The Eurozone Will Erupt Again

|
 |  Includes: DBC, GLD, IEF, SPY, UUP, XLB, XLF, XLK
by: David Fry

There was news from overseas as German Factory Orders fell 1.7% vs .8% expected and Italy reported its fourth consecutive month of economic contraction. No worries, printing money will take care of it. Meanwhile the Swiss are struggling to maintain the franc's peg to the euro at 120. As a result of interventions the SNB has accumulated $490B in forex reserves. Somehow they'll have to find a way to unload this but that's "down the road" so no worries. Finally Spain states it will refuse a bailout if there are more conditions so beggars can be choosers?

Bulls are struggling to explain stock market rallies to the media and Ben Lofthouse, portfolio manager at Henderson Global tried: "We've seen a defensive rally." My interpretation, "defensive" means not wanting to be left out which is all I can glean from this.

There wasn't much news Tuesday to account for any stock rally but that's maybe what bulls needed-no news is good news day. Things are quiet in the eurozone even for protestors, after all most Europeans take August off completely.

The Fed lent bulls a hand by doing another repo for $600M which follows on the first done last week in four years. The Fed is operating in stealth mode to add reserves to trading desks. Also Boston Fed Governor Rosengren advocated in the media the Fed should immediately cut the Fed Funds rate to zero and launch QE (bond buying) that was open-ended-to infinity and beyond?

In ETF news if you care, Scottrade's ETF experiment with FocusShares ETFs will be ended. It seems they've been struggling to raise funds and have been crowded out by the big three (iShares, Vanguard and SPDR). Along the same lines the Financial Times (not linkable) reported that Russell Investments has been cutting back on its ETF staff and perhaps ambitions. And, just the other day DirexionShares shuttered 9 of its funds for lack of investor interest. With the rapid issuance of new products, especially linked to common indexes, it shouldn't surprise these kinds of things would happen.

U.S. stocks rallied once again with the S&P 500 (SPY) breaking above $140 resistance levels led by technology (XLK), materials (XLB) and financials (XLF). It seems given the lull in disastrous eurozone news bulls are now thinking everything is going to be okey dokey over there and more QE will rescue markets leading to prosperity. Some have suggested based on statistics that a rising market in an election year predicts the incumbent will be reelected-just sayin'.

The dollar (UUP) was slightly weaker once again as thoughts of more dollar depreciation via QE can take it low. (You might remember, "protecting the purchasing power of the dollar" is one of the Fed's two primary mandates, not that anyone's paying attention since inflation calculations are a mystery.)

Bonds (IEF) fell to another bout of "risk on" thinking as did gold (GLD). However with the dollar weaker commodities (DBC) were stronger. You may have noticed you gas bill jumping at the pump lately which is another less positive effect of deliberate dollar destruction.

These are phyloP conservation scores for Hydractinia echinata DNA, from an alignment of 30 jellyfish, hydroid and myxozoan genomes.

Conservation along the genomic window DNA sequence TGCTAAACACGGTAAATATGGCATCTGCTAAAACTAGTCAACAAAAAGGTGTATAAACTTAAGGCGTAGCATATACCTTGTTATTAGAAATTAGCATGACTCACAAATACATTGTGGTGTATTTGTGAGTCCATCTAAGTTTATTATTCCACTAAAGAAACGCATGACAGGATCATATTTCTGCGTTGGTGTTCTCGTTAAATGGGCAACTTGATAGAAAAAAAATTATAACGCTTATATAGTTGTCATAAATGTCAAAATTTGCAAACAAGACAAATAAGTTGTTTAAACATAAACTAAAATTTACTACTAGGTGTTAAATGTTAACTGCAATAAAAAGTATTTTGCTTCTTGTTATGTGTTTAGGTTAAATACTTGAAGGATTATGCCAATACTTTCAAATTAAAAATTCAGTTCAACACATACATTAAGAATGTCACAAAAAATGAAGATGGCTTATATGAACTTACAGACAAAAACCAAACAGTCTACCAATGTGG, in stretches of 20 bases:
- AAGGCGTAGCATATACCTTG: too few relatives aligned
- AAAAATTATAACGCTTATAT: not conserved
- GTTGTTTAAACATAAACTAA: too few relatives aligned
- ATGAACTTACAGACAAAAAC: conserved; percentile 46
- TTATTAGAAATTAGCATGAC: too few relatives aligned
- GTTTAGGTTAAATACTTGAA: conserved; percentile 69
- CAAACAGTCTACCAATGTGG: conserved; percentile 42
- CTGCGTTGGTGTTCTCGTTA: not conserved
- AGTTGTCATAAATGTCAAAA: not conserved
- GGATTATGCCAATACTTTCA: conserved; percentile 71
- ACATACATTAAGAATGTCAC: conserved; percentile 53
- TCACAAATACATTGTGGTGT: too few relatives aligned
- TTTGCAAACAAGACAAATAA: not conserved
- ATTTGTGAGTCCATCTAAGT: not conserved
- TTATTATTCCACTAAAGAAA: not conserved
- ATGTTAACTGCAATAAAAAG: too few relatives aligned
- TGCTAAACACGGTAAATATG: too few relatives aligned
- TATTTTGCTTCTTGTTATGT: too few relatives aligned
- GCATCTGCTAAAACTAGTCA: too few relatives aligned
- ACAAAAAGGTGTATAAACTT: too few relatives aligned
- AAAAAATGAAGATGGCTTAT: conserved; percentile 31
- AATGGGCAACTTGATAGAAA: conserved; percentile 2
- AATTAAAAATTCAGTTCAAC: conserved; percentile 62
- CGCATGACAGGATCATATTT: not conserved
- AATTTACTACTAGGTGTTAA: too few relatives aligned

Volume once again was incredibly light. Monday's volume for SPY was only 83M shares, like a half day of trading. Tuesday things did pick up a little and breadth per the WSJ was positive.

Click to enlarge

Continue to U.S. Sector, Stocks & Bond ETFs

Continue to Currency & Commodity Market ETFs

Continue to Overseas Sectors & ETFs

The NYMO is a market breadth indicator that is based on the difference between the number of advancing and declining issues on the NYSE. When readings are +60/-60 markets are extended short-term.

The McClellan Summation Index is a long-term version of the McClellan Oscillator. It is a market breadth indicator, and interpretation is similar to that of the McClellan Oscillator, except that it is more suited to major trends. I believe readings of +1000/-1000 reveal markets as much extended.

The VIX is a widely used measure of market risk and is often referred to as the "investor fear gauge". Our own interpretation is highlighted in the chart above. The VIX measures the level of put option activity over a 30-day period. Greater buying of put options (protection) causes the index to rise.

We're still moving higher with little participation. There is really little to add.

Disclaimer: The ETF Digest maintains active ETF trading portfolio and a wide selection of ETFs away from portfolios in an independent listing. Current "trading" positions in active portfolios if any are embedded within charts: Lazy & Hedged Lazy Portfolios maintain the follow positions: VT, MGV, BND, BSV, VGT, VWO, VNO, IAU, DJCI, DJP, VMBS, VIG, ILF, EWA, IEV, EWC, EWJ, EWG, & EWU.

The charts and comments are only the author's view of market activity and aren't recommendations to buy or sell any security. Market sectors and related ETFs are selected based on his opinion as to their importance in providing the viewer a comprehensive summary of market conditions for the featured period. Chart annotations aren't predictive of any future market action rather they only demonstrate the author's opinion as to a range of possibilities going forward. More detailed information, including actionable alerts, are available to subscribers at www.etfdigest.com.

Disclosure: I have no positions in any stocks mentioned, and no plans to initiate any positions within the next 72 hours.